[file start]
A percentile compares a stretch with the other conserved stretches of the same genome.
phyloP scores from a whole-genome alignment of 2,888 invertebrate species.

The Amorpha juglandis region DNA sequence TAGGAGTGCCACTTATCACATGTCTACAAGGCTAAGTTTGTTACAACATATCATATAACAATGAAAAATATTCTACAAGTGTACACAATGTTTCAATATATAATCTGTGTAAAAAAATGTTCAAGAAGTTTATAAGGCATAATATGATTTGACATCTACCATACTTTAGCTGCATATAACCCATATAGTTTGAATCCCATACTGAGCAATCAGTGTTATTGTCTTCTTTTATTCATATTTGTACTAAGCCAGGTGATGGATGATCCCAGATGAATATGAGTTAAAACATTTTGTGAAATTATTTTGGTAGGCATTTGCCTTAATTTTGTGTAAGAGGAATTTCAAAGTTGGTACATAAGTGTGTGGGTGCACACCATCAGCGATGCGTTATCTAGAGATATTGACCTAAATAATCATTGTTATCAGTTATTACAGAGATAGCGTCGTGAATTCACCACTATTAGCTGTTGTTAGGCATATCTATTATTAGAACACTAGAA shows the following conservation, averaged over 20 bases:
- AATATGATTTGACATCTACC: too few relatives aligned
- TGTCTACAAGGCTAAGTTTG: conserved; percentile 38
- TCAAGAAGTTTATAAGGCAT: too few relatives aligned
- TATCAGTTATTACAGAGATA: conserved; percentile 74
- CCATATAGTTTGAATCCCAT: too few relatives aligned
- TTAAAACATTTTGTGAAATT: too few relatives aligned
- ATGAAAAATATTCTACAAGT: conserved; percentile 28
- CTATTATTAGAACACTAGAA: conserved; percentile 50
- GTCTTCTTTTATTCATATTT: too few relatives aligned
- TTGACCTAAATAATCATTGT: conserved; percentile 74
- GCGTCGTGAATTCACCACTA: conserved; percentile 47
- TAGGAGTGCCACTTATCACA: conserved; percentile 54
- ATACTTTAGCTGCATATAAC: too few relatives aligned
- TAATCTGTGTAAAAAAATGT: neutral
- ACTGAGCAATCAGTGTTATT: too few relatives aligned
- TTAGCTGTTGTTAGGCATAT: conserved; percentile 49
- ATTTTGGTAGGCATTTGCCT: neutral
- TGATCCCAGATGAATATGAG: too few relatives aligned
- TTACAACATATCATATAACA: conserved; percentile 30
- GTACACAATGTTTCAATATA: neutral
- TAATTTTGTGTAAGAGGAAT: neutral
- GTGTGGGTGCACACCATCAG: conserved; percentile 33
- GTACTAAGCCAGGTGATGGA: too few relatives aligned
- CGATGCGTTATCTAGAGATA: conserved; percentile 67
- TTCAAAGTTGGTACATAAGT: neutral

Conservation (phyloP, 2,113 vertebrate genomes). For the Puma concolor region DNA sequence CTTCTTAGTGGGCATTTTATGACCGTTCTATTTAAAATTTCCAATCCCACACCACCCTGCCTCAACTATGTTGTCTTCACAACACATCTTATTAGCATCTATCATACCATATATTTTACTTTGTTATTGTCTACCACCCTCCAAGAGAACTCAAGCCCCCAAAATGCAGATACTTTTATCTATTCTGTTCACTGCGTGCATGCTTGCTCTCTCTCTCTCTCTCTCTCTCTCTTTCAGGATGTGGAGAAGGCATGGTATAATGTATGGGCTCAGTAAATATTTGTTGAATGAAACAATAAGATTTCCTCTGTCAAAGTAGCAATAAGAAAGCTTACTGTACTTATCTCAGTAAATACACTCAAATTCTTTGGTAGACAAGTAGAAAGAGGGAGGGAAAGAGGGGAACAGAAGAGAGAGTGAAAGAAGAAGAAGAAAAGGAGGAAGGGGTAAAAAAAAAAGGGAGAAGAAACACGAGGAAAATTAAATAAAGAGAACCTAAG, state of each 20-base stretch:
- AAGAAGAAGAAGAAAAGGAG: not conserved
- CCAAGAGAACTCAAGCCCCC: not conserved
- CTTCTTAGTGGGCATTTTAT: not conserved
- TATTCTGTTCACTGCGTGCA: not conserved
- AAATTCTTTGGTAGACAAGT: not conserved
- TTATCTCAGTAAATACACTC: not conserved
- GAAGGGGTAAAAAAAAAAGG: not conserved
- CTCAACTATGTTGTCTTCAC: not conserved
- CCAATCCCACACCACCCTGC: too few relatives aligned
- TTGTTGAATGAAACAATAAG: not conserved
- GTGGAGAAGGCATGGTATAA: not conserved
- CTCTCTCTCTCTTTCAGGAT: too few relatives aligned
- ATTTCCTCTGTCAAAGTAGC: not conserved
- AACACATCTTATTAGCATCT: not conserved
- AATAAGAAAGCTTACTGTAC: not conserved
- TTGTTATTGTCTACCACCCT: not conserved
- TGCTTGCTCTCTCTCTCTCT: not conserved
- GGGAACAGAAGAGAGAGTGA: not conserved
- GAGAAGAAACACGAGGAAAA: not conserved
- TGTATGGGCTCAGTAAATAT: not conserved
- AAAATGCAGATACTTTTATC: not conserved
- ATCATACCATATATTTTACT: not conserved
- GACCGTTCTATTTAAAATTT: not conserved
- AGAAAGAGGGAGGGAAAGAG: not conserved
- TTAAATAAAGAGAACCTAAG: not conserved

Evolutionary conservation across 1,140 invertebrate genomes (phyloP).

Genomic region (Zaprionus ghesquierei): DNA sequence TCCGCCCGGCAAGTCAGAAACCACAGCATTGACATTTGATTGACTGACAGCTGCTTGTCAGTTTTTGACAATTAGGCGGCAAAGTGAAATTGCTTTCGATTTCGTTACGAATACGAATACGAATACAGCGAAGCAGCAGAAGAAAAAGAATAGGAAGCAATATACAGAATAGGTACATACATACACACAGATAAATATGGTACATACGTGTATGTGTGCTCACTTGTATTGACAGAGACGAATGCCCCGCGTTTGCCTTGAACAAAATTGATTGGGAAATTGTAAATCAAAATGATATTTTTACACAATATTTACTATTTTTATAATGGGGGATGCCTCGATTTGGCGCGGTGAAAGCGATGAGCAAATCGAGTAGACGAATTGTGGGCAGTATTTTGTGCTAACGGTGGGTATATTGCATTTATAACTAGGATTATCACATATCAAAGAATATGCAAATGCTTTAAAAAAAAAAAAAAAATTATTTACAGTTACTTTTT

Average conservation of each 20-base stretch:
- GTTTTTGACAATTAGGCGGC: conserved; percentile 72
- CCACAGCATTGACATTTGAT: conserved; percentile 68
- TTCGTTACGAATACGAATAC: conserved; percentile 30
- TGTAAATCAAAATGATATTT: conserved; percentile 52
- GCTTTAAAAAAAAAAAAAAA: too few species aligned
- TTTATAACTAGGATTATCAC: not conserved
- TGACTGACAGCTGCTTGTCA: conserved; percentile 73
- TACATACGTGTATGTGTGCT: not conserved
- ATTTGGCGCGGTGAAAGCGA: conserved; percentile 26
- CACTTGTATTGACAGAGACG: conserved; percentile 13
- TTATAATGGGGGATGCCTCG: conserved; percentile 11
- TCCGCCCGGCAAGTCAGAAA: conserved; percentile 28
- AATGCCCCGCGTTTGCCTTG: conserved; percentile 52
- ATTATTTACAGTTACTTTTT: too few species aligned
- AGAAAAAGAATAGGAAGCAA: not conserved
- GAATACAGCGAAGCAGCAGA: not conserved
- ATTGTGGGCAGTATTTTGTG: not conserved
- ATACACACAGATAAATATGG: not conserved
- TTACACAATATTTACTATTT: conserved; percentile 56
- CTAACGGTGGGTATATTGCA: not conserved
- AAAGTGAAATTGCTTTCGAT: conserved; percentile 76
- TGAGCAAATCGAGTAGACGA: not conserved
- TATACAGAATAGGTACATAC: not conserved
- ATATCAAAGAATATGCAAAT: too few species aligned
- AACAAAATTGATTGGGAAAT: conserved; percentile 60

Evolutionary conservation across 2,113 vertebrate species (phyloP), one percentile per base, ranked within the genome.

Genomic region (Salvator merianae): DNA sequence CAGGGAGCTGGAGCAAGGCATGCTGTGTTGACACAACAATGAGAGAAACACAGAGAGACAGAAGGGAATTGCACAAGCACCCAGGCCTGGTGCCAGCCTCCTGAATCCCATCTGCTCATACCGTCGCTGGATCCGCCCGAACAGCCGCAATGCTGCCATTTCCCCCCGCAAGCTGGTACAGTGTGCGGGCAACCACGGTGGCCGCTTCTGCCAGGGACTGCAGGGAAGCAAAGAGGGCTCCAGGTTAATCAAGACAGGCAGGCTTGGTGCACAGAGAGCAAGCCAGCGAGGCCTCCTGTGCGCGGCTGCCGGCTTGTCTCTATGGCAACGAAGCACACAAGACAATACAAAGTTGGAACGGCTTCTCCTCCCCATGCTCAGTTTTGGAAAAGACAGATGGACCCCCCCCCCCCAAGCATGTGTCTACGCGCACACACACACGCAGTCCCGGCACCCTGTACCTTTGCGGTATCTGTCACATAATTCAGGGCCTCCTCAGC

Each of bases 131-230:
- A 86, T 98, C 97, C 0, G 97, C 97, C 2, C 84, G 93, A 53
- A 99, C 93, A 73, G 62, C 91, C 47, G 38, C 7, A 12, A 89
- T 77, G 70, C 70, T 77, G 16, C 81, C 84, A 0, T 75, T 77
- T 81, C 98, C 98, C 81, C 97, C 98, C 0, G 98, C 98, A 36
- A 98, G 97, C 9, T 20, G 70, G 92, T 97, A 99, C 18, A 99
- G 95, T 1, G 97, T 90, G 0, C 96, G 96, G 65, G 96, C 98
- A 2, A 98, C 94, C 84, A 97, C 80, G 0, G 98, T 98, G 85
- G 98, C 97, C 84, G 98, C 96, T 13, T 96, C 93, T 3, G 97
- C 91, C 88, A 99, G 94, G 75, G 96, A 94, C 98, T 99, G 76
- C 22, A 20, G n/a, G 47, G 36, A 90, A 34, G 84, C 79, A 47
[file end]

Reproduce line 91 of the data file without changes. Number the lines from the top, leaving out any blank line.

- G 95, T 1, G 97, T 90, G 0, C 96, G 96, G 65, G 96, C 98